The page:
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# Problem of determining the average atomic mass from the isotopic abundances

Atoms are the fundamental units that make up the different chemical elements that, in turn, are part of matter. While it is true that two atoms of the same element have the same number of protons and electrons and share essentially the same chemical properties, not all atoms of the same element are the same. This is due to the existence of isotopes, which are nothing more than atoms of the same element, but have different mass numbers.

But if in a pure sample of any element there is actually a mixture of atoms with the same properties but different masses, why does the periodic table only show one atomic mass for each element?

The answer is that the periodic table does not actually show the mass of one atom of each element, but instead shows the average mass of all the atoms present in a natural sample of that element.

## Atomic Mass vs. Average Atomic Mass

As its name indicates, the atomic mass corresponds to the mass of an individual atom. That is, it is the mass corresponding to an atom of a particular isotope of a chemical element. As expected, it is an extremely small mass; so small, in fact, that it is expressed in special units of mass called the atomic mass unit, or amu .

For its part, the average atomic mass represents, as previously stated, the average mass of all the atoms present in a natural sample of an element. This mass is calculated as the average mass of all naturally occurring isotopes of an element, weighted by their natural relative isotopic abundance. That is to say: Where MA i represents the atomic mass of the natural isotope i, and %A i represents the relative abundance as a percentage of said isotope. For the application of this equation, all the masses and abundances of all the natural isotopes of an element are required.

Isotopes that are unstable and therefore decay radioactively over time, transforming into different atoms, are not included in the sum.

The following solved problems will serve to exemplify the use of this formula in determining the average atomic mass of an element.

## Example 1: Determination of the average atomic mass from isotopic abundances

### statement

Selenium is a nonmetal that has six stable isotopes, all with isotopic abundances less than 50%. The most abundant isotope is selenium-80, which accounts for almost half of all the selenium atoms in a natural sample of the element. The following table lists each of these isotopes along with their relative abundance and atomic mass as determined using the mass spectrometry technique. Determine the average atomic mass of selenium.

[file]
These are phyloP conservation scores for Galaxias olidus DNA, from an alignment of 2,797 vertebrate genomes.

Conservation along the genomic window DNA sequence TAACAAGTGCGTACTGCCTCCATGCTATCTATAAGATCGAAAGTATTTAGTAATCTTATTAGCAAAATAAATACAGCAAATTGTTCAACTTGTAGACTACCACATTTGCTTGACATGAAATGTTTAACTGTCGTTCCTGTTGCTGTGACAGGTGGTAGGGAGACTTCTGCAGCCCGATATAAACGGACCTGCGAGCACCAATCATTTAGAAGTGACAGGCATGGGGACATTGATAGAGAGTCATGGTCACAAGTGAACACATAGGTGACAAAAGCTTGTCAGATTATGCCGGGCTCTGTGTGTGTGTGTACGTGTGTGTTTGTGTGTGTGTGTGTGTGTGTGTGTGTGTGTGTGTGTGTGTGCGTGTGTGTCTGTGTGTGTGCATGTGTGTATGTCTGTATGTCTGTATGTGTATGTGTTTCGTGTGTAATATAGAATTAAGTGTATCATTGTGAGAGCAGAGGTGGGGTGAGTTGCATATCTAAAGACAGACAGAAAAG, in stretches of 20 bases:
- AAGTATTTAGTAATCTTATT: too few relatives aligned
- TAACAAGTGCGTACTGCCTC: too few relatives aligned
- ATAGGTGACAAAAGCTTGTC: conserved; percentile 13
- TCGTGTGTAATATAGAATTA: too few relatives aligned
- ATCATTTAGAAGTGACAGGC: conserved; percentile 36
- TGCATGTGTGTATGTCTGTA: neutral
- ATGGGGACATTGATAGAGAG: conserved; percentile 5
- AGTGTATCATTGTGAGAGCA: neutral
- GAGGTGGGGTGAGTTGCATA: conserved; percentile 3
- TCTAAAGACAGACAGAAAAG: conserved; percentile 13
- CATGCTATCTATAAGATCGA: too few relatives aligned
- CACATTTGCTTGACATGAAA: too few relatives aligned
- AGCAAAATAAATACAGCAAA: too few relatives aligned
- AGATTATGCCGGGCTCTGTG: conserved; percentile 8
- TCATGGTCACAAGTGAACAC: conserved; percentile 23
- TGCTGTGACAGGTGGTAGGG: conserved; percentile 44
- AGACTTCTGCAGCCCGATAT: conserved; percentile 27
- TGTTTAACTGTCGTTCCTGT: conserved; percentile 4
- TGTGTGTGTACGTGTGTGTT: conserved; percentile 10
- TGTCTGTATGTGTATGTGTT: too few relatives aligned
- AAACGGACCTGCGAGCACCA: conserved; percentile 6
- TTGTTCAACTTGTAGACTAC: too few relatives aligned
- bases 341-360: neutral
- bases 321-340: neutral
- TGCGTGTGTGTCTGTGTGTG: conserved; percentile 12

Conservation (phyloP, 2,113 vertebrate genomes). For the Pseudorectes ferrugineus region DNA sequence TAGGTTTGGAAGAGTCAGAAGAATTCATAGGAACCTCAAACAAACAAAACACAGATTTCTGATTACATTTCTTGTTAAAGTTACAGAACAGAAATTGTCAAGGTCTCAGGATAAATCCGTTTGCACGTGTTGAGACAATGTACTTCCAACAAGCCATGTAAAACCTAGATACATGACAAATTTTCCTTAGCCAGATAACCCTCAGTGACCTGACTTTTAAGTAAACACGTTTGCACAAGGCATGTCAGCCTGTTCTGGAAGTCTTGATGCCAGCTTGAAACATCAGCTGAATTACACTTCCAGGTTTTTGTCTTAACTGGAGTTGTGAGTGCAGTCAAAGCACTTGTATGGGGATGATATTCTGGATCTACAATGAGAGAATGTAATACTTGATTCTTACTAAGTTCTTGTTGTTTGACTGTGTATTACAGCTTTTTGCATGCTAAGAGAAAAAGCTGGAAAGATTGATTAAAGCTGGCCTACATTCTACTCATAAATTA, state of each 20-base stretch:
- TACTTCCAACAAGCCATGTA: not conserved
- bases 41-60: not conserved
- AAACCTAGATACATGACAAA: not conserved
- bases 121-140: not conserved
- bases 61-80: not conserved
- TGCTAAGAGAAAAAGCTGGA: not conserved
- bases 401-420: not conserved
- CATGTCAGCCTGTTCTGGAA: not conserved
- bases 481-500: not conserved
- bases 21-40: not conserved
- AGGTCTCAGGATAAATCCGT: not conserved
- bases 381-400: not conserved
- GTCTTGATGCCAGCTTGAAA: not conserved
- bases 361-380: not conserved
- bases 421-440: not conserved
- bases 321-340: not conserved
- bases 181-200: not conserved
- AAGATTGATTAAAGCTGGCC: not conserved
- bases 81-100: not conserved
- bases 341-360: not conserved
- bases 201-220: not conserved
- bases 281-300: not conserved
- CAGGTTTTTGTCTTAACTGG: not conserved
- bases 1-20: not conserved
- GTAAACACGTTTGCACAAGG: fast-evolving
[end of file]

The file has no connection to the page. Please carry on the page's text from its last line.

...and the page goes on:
Isotope Atomic mass (amu) % Abundance 74 It 73.922477 0.89 76 It 75.919214 9.37 77 will 76.919915 7.63 78 It 77.917310 23.77 80 It 79.916522 49.61 82 It 81.916700 8.73

### Solution

This type of problem consists of the direct application of the previous equation. As you can see we have all the necessary data for the determination of the atomic weight or average atomic mass.   Therefore, the average atomic mass of selenium is 78.96 amu.

## Example 2: Determination of the abundance of an isotope from the average atomic mass

### statement

Iron is an element found in many meteorites, and the ratio in which its four stable isotopes are found provides important information about the meteorite’s provenance and age. A sample from the YuB-2021 meteorite was analyzed and found that the iron present in it has an average atomic mass of 55.8074 uma, slightly lower than the average atomic mass of terrestrial iron, which is 55.845 uma. The reason is presumed to be a higher proportion of the lighter isotope iron-54 (which on planet Earth has an abundance of 5.845%); however, neither the abundance of this isotope nor that of the less abundant iron-58 could be determined with good accuracy. Using the data presented below, determine the two missing isotopic abundances,

Isotope Atomic mass (amu) % Abundance 54 faith 53.9396105 ? 56 faith 55.9349375 89.9373 57 faith 56.9353940 2.0770 58 faith 57.9332756 ?

### Solution

Unlike the previous problem, in this case the average atomic mass and abundances of two of the four iron isotopes are known in advance. The average atomic mass formula will not suffice to determine the abundance of the two missing isotopes, since such an equation would have two unknowns.

In order to solve the problem, we must, then, find some other mathematical relationship between the variables involved, in order to establish a system of equations that allows us to obtain both unknowns. In this case, the second equation consists of the sum of the abundances of all the isotopes, which must be 100%.

So we establish the following system of equations: This system of equations can be easily solved by means of the following steps:

1. The first equation is linearized by multiplying both sides by 100. • The second is solved for any of the two unknowns (%A 54Fe or %A 58Fe ).   • Substitute the expression obtained in the previous step into the first equation.  • The first equation is solved for the second unknown and its value is calculated.  • The value of the unknown calculated in the previous step is substituted in the expression of the first unknown and its value is calculated:  As can be seen, the abundance of iron isotope 54 on the asteroid was found to be 7.7097%, which is considerably higher than the 5.845% abundance of this isotope on Earth.

## References

Chang, R. (2021). Chemistry (Ninth ed.). McGraw-Hill.

Garcia, S.A. (nd). Isotopes Table . University of Antioquia. http://sergioandresgarcia.com/pucmm/fis202/4.TI.Tabla%20de%20isotopos%20naturales%20y%20abundancia.pdf

Gaviria, JM (2013, August 9). Calculation of the relative abundances of carbon isotopes . TRIPLELINK. https://triplenlace.com/2013/08/09/calculo-de-las-abundancias-relativas-de-los-isotopos-del-carbono/